In HDI Glob. SE v. Magnesium Prods. of Am., Inc., No. 360385, 2023 Mich. App. LEXIS 2602 (Magnesium Prods.), the Court of Appeals of Michigan (Court of Appeals) considered whether the lower court erred in dismissing the plaintiffs’ claim for loss of income based on the economic loss doctrine. The court found that while the defendant manufacturer owed a duty to the general public to exercise reasonable care in its manufacturing process, that duty did not apply to the economic damages alleged by the plaintiffs.
In Magnesium Prods., the plaintiffs’ insured, Daimler AG (Daimler), contracted with its affiliate company, Mercedes-Benz U.S. International (MBUSI), to manufacture its vehicles. MBUSI contracted with defendant Magnesium Products of America, Inc. for the supply of magnesium-casted cross bar beams, which MBUSI incorporated into Daimler’s vehicles. Daimler was not a signatory to the contract with the defendant. In May 2018, the defendant’s manufacturing facility caught fire. As a result, the defendant failed to produce cross beams to MBUSI, and MBUSI was unable to manufacture vehicles for Daimler. As the insurance carriers for Daimler, the plaintiffs paid Daimler for its lost profits.
The plaintiffs, as insurers and assignees of Daimler, then filed suit against the defendant alleging negligence. The defendant filed a motion for summary judgment, alleging that it did not owe a common law duty to Daimler. The plaintiffs amended their complaint to assert that working with magnesium is hazardous which the plaintiffs alleged created a duty owed to the general public to exercise due care. The trial court granted the defendant’s summary judgment motion, finding that the defendant’s duty to use due care did not apply to the type of harm that the plaintiffs alleged.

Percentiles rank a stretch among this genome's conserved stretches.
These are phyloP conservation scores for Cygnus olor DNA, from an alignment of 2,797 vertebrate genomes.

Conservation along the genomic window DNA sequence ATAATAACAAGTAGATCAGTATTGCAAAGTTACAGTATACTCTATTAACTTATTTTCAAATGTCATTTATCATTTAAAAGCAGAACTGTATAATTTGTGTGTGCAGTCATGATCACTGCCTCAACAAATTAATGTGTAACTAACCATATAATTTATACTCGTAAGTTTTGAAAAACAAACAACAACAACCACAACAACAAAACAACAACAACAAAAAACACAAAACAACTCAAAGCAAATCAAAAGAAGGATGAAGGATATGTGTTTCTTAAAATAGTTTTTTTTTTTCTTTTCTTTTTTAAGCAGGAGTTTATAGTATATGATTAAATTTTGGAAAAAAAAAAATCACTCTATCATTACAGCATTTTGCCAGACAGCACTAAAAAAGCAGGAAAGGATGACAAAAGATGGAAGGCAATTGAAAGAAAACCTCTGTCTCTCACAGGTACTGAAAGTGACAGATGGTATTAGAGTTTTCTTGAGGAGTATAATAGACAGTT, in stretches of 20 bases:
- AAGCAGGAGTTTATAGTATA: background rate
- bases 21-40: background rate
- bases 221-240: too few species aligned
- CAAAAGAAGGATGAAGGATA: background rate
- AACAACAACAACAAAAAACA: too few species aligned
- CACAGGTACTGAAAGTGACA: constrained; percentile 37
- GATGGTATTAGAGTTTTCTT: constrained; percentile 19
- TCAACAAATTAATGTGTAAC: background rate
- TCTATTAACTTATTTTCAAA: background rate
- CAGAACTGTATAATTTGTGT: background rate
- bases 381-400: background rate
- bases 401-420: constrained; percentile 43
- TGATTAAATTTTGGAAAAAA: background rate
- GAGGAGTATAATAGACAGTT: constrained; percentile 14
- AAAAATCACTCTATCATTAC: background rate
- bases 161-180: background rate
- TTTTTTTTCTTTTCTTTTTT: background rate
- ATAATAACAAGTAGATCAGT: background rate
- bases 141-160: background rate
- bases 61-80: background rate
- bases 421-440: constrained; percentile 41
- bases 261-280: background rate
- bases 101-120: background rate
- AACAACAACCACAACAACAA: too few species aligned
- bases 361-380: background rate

The Court of Appeals acknowledged that the defendant owed a duty to the general public to exercise due care so to avoid physical harm to foreseeable persons and property. In addition, the court also recognized that this duty can either be one owed to the plaintiff or a general duty owed by the defendant to the general public. The Court of Appeals noted that Michigan courts have established that a common law duty can arise from contracts, but that this duty must be one that exists separate from contractual obligations.
The court agreed that the defendant had an independent common law duty, separate and distinct from its contractual duties. However, the court held that this duty did not extend to intangible economic losses and the plaintiffs only alleged damages for “business interruption,” “loss of business income” and “lost profits.” The court held that these types of damages constitute the “intangible economic losses” to which the courts have clearly stated the common law duty does not extend. Thus, the Court of Appeals affirmed the lower court’s ruling dismissing the case.
This case establishes that the economic loss doctrine is alive and well in Michigan. Even if the defendant is found to owe a duty in common law to exercise due care, that duty does not apply to economic losses. Subrogation professionals handling matters in Michigan must be conscious of whether any portions of their damages can be deemed economic losses. If so, the defendant may be able to rely on the economic loss doctrine to dismiss tort claims.